Category: Your Money

Denial is not a Strategy

Caracalla ( 3D image available)

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I was reading an article by Gideon Rachman on the FT about how America must manage its decline and a line from with it stuck with me: “Denial is not a strategy.” What he meant was that by focusing on the dogma of “American Exceptionalism”, politicians across the aisle have swept the problems facing education, stagnating wages and hollowing out of the middle-class under the carpet.

I wonder if the Roman’s, when faced with the prospect of decline, had the same thoughts running thorough their heads: “We have the best logistics, a great army and a proud citizenry. What could go wrong?” And it did not, for a long time. It took nearly 320 years from the peak for the entire empire to disappear. However, things move faster now.

All the “decay” talk is not to take away America’s (or the North-Western countries’) stupendous achievements over the last century. An entire civilization has climbed up the Maslow’s hierarchy of needs in a very short period of time. However, once you reach the top, you are competing with everybody else who wants to get there too.


Since the past decade, piss-poor Asian countries are slowly but steadily, bootstrapping their way out of the morass that they were trapped in for the bulk of the previous century. Its not that the West is declining, but the rest of the world is simply ascending faster than them.

At this point, the worst that America can do to themselves is to continue to neglect the core of the problems facing them. There’s something seriously wrong when factory jobs cannot be staffed because you don’t find qualified workers.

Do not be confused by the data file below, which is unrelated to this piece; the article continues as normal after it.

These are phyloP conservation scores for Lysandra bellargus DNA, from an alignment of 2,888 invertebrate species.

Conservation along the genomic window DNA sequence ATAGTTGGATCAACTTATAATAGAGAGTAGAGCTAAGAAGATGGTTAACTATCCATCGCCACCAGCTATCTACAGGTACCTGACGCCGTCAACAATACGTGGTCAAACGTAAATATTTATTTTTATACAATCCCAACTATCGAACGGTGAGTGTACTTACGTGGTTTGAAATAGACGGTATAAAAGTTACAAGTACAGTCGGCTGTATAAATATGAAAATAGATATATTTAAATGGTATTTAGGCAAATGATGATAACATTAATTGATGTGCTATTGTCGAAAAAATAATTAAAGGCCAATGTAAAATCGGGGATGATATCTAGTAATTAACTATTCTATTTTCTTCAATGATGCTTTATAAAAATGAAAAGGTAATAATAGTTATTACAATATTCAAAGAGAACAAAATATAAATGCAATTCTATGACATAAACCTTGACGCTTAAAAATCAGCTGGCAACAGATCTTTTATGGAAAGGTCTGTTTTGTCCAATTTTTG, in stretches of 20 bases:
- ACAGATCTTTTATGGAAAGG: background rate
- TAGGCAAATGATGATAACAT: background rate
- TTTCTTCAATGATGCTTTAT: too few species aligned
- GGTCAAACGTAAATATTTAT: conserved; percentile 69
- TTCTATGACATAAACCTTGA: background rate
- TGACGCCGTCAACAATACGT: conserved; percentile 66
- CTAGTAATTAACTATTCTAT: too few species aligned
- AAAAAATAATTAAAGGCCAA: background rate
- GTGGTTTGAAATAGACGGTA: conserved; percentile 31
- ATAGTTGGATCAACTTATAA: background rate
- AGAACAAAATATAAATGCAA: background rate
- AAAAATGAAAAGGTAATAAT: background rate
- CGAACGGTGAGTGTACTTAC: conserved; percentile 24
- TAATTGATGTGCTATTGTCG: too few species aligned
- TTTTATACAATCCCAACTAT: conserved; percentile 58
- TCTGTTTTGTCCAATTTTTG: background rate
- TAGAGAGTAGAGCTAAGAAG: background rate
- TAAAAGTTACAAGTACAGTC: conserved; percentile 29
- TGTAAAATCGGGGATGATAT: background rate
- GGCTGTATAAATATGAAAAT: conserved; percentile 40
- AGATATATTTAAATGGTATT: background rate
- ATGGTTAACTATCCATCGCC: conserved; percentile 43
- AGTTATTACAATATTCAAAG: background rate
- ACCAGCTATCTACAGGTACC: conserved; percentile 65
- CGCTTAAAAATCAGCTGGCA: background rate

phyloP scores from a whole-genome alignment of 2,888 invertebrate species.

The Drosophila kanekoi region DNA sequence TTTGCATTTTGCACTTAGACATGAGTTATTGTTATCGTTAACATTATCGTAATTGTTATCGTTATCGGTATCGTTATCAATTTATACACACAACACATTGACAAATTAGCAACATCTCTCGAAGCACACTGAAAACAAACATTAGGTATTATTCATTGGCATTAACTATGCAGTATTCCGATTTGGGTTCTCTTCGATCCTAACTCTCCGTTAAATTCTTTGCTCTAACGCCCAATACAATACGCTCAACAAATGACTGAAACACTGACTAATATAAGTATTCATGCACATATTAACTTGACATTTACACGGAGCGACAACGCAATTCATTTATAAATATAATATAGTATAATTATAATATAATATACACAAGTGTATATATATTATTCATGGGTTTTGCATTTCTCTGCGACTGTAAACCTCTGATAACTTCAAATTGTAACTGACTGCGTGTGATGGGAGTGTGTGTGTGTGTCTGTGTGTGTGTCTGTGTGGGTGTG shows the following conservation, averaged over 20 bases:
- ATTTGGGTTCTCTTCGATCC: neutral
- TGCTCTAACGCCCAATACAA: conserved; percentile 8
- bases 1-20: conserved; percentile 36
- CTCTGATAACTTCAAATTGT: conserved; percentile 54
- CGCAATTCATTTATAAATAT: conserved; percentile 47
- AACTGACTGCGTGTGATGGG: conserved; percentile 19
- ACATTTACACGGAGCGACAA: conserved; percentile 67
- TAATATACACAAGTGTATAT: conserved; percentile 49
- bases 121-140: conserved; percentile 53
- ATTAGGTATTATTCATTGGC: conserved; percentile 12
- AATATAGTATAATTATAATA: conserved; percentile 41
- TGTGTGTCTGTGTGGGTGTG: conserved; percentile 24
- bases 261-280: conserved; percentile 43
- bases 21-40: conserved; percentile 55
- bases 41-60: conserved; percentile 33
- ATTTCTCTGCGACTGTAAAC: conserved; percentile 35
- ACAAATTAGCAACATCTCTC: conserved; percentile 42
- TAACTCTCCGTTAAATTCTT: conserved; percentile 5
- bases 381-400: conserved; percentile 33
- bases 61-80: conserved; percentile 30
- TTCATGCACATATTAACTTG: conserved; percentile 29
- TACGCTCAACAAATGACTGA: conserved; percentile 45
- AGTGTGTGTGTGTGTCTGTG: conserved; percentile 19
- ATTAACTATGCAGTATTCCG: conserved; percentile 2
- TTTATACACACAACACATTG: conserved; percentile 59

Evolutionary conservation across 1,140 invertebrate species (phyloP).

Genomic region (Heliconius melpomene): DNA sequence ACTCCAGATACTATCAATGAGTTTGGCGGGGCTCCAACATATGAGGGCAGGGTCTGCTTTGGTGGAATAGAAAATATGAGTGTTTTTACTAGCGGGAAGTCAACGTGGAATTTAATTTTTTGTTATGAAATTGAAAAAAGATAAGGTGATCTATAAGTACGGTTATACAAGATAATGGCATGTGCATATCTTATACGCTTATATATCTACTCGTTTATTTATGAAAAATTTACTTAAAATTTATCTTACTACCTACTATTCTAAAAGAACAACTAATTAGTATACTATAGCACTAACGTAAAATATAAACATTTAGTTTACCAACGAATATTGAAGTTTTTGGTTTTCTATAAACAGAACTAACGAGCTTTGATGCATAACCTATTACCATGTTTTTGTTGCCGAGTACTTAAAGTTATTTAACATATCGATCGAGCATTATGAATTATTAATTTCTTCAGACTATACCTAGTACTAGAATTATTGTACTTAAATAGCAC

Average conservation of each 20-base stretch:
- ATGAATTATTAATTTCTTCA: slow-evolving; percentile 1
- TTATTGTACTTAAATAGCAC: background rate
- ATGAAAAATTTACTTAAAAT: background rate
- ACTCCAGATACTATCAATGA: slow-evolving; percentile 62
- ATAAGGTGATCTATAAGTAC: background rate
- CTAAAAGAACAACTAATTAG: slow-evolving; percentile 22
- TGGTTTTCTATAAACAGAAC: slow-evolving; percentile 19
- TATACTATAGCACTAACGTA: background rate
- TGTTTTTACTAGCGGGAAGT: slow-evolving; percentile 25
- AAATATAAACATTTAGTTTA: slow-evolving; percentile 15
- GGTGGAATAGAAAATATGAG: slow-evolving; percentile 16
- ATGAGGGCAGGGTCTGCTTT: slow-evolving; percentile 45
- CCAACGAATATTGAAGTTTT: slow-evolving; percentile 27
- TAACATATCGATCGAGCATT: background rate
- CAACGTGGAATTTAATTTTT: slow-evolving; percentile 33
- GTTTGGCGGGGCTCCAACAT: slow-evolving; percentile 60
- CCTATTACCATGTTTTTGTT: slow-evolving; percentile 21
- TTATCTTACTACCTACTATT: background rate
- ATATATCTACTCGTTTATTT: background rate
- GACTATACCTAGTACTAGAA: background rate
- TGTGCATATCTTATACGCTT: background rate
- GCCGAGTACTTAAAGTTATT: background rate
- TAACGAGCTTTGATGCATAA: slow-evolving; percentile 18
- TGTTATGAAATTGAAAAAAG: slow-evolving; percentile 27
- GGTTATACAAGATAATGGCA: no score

“If you go to our factories in Germany, the guys on the floor can read engineering drawings.” But in the U.S., most workers lack the education and training needed to “operate in a modern, competitive manufacturing environment.” –Siemens.

Or when physics PhD’s can make more money on Wall Street coding up HFT and CDO models than they can pursuing science. And when a doorman can get credit to lease a BMW.

Somewhere in the pursuit of happiness, the notion that it needs to be backed up with hard work seems to have been forgotten.

No wonder that some Senators are backing a bill that would grant a visa to anyone who buys an expensive house in the US. You know what? This is exactly what the Romans did: Caracalla granted Roman citizenship to all freemen throughout the Roman Empire for the purpose of increasing tax revenue. Are the Americans going to walk down the same path to irrelevance?

There is no easy cure or a magic bullet that can make all these problems go away. But as Churchill once said: “Americans can always be counted on to do the right thing…after they have exhausted all other possibilities.” Here’s to rooting for the home team to turn things around.